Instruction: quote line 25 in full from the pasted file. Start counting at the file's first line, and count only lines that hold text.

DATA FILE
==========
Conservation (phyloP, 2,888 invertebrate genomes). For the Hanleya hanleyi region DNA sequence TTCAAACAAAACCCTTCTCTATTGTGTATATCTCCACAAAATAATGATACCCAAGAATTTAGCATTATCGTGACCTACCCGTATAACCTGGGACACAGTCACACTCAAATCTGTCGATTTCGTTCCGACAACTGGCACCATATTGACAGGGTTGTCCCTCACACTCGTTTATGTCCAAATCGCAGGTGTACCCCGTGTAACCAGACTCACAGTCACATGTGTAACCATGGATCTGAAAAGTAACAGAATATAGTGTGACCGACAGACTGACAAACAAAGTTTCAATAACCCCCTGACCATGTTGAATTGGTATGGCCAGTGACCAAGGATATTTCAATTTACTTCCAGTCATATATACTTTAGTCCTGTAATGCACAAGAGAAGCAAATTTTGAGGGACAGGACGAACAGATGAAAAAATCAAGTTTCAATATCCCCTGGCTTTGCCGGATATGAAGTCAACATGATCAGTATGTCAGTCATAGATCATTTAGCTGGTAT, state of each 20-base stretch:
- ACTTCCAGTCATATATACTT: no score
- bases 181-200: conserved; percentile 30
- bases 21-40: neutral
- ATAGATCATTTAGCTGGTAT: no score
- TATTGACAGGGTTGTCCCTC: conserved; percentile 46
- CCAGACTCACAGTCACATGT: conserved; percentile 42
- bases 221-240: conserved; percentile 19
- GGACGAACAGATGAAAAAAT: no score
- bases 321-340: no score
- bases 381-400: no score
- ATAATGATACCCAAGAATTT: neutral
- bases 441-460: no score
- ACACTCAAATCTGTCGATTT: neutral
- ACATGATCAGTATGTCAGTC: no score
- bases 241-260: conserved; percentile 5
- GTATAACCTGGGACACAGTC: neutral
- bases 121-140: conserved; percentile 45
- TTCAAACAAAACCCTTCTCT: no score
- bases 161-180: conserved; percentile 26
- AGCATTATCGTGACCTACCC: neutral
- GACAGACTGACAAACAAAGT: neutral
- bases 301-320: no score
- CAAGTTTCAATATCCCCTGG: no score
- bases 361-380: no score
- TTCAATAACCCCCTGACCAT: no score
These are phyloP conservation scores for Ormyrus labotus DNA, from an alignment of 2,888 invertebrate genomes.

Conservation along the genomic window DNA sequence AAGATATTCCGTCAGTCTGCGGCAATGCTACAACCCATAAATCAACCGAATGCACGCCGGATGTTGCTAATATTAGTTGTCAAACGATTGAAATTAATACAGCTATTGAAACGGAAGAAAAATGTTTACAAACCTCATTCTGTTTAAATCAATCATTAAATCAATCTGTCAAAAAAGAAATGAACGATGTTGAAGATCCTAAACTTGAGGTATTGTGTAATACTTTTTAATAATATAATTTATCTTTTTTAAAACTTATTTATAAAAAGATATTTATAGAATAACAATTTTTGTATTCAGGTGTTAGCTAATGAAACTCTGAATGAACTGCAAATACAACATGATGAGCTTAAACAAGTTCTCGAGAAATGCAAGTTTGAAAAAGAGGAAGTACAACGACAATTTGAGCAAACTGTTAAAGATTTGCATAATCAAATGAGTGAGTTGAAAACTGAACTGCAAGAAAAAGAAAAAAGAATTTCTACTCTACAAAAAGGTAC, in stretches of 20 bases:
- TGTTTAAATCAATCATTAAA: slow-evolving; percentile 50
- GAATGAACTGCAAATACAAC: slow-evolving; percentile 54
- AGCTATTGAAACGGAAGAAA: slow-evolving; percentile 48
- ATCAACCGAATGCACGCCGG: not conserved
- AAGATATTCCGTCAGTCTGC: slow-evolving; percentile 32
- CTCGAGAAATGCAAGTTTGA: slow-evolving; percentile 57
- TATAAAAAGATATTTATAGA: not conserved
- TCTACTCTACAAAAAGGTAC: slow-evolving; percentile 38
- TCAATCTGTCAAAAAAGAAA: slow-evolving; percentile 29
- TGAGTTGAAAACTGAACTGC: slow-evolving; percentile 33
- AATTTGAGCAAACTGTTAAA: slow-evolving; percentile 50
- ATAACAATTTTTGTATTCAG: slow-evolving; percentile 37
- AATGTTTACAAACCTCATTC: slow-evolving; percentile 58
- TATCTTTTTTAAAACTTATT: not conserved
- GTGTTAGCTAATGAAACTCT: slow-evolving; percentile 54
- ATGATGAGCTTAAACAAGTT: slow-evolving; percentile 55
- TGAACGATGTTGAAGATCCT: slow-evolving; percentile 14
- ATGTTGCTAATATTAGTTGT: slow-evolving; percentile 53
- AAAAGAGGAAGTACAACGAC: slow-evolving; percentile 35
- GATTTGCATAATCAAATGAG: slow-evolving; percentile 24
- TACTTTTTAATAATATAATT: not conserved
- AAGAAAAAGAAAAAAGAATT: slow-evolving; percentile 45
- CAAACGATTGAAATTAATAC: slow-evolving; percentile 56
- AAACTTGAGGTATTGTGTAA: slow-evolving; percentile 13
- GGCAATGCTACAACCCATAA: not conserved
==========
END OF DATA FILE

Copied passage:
- bases 361-380: no score